The Grampians / Gariwerd from the Air
David M Welch
The Grampians – Gariwerd from the Air describes many features of the Grampians National Park, providing bird’s eye views rarely seen by Park visitors. Aerial views of mountain peaks and ranges, castle-like rocks, spectacular cliff lines, valleys and gorges, and lakes and reservoirs, can assist those planning to hike into its remote regions. The comprehensive index lists more than 80 features found in the area.
The Grampians, or Gariwerd, are an impressive chain of mountains in western Victoria which rise nearly a kilometre above the level of the surrounding plains. Their Aboriginal name, Gariwerd, was originally the name of one section of the mountains, and was recorded by the Chief Protector of Aborigines, George Augustus Robinson, in 1841.
Their European name, The Grampians, was applied by the surveyor / explorer Major Thomas Mitchell, who led the first expedition of white people to the area in 1836, travelling overland into the region from Sydney on the east coast of Australia. From studying his journals and that of his assistant, I learnt that he initially called them the Coast Mountains because he believed he was nearing the coast, then the Gulielmian Mountains after King William of England, and finally The Grampians because they reminded him of the Grampian Mountains in his home country of Scotland. Mitchell did obtain Aboriginal names for some of the peaks, but there was no single name for the entire range.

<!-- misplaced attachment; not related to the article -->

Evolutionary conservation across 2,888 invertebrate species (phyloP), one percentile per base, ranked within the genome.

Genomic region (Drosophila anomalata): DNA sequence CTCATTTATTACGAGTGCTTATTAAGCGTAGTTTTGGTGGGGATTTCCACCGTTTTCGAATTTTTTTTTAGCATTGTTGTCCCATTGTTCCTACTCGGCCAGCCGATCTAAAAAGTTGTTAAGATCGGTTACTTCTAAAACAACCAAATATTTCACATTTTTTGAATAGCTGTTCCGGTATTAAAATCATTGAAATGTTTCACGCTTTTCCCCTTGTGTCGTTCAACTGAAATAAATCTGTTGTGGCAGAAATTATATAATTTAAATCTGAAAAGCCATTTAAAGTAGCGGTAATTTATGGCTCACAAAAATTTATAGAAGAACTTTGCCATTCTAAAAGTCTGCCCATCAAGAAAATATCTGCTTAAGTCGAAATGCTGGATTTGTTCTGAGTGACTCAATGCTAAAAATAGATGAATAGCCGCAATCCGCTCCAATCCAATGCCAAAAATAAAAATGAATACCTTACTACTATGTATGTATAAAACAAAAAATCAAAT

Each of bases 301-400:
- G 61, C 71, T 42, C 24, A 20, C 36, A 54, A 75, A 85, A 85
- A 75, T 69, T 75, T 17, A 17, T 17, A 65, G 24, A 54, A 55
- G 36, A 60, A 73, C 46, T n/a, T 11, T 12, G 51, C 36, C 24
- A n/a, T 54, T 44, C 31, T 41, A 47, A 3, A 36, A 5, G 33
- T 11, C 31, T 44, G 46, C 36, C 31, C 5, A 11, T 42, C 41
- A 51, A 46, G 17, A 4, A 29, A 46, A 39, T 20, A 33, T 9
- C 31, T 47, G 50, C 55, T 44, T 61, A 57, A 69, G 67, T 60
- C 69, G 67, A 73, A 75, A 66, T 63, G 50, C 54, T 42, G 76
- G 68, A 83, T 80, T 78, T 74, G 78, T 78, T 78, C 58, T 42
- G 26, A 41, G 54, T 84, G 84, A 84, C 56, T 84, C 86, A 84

The mountains are predominantly composed of compressed sandstone (quartzose sandstone and quartzite), mudstone and conglomerates, laid down around 430 million years ago when the area was under water. Although they rise up from the plains of western Victoria, they are actually part of the Great Dividing Range, the bulk of which runs in a north-south direction along Australia’s eastern coast. Millions of years ago, due to changing sea and land levels, the area that is now the Grampians / Gariwerd formed part of the east coast of Australia.
Around 400 million years ago, magma extruded through the earth’s surface, leaving a few rounded granite hills between the Victoria (Billawin) Range and the Serra Range in the south of the Grampians / Gariwerd region. The rounded shape and weathering of these hills are in stark contrast to the jagged edges of the dominant sandstone mountains in the Grampians / Gariwerd.
For tens of thousands of years, the region was inhabited by groups of Aborigines, who left their mark in the form of rock shelter paintings and archaeological deposits. The earliest date for Aboriginal occupation in the area is 22,000 years ago, but it is likely that people were in the region long before this, because it is now known that Aboriginal people were in northern Australia as early as 65,000 years ago. The finer details of the history and features of the Grampians / Gariwerd region are revealed in my book A History and Field Guide to the Grampians (Gariwerd), Western Victoria.